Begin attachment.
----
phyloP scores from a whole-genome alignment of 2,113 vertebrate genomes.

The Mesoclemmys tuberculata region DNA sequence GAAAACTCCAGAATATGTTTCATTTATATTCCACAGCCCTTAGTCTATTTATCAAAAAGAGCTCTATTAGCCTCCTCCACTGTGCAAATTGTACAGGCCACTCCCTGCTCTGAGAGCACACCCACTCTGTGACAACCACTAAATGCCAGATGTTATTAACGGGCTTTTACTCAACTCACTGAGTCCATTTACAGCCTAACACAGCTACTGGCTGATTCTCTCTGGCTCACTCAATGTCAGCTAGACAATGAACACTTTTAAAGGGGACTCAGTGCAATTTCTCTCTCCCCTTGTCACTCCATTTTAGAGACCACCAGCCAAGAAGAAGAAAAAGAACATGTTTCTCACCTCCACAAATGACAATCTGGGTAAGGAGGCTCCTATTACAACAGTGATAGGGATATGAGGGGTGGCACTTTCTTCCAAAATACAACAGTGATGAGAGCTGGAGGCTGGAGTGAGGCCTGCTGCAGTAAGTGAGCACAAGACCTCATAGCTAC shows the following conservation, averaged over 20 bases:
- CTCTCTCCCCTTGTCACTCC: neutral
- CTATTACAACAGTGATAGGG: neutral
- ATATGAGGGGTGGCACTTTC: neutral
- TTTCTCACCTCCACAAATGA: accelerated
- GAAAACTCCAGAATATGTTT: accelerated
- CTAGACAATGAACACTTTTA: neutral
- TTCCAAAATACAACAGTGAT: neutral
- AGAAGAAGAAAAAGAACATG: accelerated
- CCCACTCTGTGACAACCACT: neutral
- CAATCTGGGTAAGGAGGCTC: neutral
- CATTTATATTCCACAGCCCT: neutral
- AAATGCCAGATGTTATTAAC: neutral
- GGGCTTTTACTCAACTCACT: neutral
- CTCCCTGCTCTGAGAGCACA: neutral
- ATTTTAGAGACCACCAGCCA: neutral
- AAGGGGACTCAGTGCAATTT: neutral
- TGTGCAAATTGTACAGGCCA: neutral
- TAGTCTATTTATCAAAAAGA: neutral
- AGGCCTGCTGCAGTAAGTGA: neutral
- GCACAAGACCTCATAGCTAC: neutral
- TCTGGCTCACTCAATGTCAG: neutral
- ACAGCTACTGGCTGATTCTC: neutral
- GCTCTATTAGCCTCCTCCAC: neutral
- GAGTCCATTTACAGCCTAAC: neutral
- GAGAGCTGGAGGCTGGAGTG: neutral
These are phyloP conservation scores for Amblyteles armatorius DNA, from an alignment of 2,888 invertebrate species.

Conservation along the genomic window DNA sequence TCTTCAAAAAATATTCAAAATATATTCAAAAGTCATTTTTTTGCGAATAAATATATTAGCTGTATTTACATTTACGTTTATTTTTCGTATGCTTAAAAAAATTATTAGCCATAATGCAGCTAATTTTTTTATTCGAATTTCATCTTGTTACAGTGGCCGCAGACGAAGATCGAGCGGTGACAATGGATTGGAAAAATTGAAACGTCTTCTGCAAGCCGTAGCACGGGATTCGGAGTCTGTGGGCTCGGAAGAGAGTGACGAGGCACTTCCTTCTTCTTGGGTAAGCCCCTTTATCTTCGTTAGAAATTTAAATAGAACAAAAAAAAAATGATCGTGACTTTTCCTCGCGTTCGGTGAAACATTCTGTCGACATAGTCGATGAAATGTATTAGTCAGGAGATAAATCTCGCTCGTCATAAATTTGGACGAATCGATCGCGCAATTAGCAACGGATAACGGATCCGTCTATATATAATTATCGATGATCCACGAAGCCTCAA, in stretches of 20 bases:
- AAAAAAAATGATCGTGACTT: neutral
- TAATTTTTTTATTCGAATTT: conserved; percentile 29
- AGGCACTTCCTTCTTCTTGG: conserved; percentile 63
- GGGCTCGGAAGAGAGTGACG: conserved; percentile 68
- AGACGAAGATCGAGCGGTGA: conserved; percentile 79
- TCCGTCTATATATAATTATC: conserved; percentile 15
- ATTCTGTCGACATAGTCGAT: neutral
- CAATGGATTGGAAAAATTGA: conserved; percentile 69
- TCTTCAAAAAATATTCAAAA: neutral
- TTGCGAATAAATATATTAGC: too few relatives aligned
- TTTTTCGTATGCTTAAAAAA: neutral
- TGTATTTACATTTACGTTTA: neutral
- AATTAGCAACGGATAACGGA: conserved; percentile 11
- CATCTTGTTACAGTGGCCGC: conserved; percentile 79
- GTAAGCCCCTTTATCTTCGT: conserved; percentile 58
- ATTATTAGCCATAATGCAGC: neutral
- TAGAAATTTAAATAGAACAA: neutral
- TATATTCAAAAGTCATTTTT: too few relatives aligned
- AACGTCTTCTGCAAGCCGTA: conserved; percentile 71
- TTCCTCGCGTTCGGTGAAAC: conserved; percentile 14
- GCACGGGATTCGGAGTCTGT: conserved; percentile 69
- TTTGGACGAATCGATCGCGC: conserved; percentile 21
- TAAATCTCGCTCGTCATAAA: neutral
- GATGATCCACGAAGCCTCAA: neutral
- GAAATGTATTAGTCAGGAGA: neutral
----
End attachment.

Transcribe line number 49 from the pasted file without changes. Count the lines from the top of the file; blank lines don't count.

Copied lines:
- TTCCTCGCGTTCGGTGAAAC: conserved; percentile 14